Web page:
Middle school students learn about holocaust from firsthand story

March 30, 2019

Eighth graders Berit Serle and Kennedy Tope from Stillwater Middle School had the opportunity in March to have Holocaust survivor Fred Amram talk to their class about his experience during the Holocaust. Amram grew up in Germany during the Holocaust and shared what it was like growing up Jewish in Hannover, Germany as the Nazi party came into power.

Serle wanted to talk to a Holocaust survivor for her English project and when her father came into contact with Amram, he suggested speaking to her whole class.

“I originally started out with wanting to do a interview with Holocaust survivor and my dad and I are Jewish. And he had some connections. Then he found Professor Amram. Then when I told him that I wanted to talk to you in person, one on one, he suggested the idea of talking to a bigger crowd for a bigger influence. Then I brought Kennedy along with me to kind of bring that to fruition,” Serle said.

Amram’s talk with the students was about the gradual progression of anti-Semitism in Germany and how they need to be able to recognize warning signs and not be bystanders when they see oppression of a group. The talk entailed how the oppression of Jews did not happen in one night and there was a build up of many years of prejudice and hate.

It’s important that everybody gets to hear a story about how they can affect the world because honestly, in this generation if we don’t hear their stories now they’re going to be gone.”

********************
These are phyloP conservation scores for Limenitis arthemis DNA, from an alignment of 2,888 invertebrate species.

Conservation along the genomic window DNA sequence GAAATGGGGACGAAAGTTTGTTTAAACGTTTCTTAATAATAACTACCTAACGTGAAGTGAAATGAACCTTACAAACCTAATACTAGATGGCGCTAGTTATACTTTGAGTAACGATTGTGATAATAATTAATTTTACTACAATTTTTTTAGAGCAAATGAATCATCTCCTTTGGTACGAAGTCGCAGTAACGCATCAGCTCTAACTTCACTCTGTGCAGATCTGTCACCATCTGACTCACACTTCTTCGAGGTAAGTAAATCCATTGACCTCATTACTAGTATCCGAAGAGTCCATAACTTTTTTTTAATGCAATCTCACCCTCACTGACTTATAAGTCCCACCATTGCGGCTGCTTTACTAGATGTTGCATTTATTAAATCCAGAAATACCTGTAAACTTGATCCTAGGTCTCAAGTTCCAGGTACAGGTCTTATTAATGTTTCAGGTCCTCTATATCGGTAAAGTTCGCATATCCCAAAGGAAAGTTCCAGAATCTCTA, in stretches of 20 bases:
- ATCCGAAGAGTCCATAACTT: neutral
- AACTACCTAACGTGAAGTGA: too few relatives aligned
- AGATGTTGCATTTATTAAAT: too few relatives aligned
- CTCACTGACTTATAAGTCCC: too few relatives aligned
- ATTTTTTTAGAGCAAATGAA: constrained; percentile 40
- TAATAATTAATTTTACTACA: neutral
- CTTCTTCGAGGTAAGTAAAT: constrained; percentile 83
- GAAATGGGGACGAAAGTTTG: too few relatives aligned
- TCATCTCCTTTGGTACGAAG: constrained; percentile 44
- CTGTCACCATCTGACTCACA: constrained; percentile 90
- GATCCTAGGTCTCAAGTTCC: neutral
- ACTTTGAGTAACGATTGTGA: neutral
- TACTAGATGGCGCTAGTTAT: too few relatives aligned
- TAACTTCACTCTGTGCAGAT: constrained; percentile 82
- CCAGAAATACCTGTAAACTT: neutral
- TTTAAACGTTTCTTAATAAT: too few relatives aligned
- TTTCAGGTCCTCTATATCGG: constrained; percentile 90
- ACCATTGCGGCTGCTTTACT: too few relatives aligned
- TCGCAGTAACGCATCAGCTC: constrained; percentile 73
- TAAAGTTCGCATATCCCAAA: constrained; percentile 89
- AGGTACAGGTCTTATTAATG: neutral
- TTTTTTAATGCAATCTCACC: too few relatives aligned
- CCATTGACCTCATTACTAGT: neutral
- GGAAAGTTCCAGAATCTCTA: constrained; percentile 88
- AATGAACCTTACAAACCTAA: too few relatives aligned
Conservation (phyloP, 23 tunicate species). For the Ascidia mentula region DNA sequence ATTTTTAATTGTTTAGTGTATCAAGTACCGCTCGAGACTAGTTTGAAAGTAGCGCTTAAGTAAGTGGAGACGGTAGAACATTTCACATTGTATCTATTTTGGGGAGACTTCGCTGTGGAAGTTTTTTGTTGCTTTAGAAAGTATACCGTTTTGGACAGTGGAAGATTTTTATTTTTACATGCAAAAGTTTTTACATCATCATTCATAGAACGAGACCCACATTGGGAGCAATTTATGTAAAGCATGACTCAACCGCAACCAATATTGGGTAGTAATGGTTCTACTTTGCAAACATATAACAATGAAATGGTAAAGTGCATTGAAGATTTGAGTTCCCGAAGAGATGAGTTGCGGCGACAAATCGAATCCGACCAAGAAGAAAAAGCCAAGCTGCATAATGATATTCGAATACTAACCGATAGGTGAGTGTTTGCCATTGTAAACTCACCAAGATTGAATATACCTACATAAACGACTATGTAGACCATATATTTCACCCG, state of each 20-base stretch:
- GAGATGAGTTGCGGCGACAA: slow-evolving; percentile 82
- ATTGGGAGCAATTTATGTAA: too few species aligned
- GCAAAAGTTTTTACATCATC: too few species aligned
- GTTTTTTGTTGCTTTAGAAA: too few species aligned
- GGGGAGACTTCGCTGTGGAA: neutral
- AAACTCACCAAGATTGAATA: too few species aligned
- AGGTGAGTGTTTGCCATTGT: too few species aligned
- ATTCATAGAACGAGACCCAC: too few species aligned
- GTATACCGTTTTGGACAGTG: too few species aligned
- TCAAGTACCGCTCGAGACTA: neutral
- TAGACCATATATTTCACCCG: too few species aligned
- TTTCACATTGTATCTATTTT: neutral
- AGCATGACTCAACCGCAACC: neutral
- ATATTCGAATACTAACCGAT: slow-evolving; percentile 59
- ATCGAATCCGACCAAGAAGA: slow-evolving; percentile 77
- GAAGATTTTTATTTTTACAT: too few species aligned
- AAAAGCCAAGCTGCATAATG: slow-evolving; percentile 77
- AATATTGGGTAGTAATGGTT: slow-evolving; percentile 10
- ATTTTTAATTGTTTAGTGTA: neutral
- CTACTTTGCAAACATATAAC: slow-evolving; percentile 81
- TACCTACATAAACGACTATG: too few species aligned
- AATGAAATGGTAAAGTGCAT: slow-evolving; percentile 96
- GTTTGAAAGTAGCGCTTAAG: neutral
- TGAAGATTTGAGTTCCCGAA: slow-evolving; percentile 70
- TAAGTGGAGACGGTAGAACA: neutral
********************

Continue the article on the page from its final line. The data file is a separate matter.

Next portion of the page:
— Fred Amram

“I personally was surprised how quickly everything happened during the Holocaust, how it started off with these little things and then became this big thing in a matter of years,” Serle said.

The Holocaust is seen as a horrific time in history and sadly, jokes are made about it. The girls were worried about their classmates being rude or disrespectful, but they were happily surprised with how it turned out.

“We were all nervous that the kids were going to be rude about it and to him and just talk and do things, but it was dead silent the entire time and I think everyone was really just into it and just listening to it a lot more than we thought they would,” Tope said.

The hope of the talk was to educate the students about the Holocaust and how certain events could have been prevented if someone stood up and fought for the oppressed.

“[Amram’s] biggest point in the presentation was that you need to speak up whenever something bad is happening and that it could prevent so many terrible things,” said Tope.

The girls hoped that this talk with the class would help educate their peers about the ramifications of being a bystander and not letting prejudice and oppression take control. They believe the talk was very beneficial for their peers and they hope for more speakers, like Amram, to come talk to their school.

“It’s important that everybody gets to hear a story about how they can affect the world because honestly, in this generation if we don’t hear their stories now they’re going to be gone,” Serle said.

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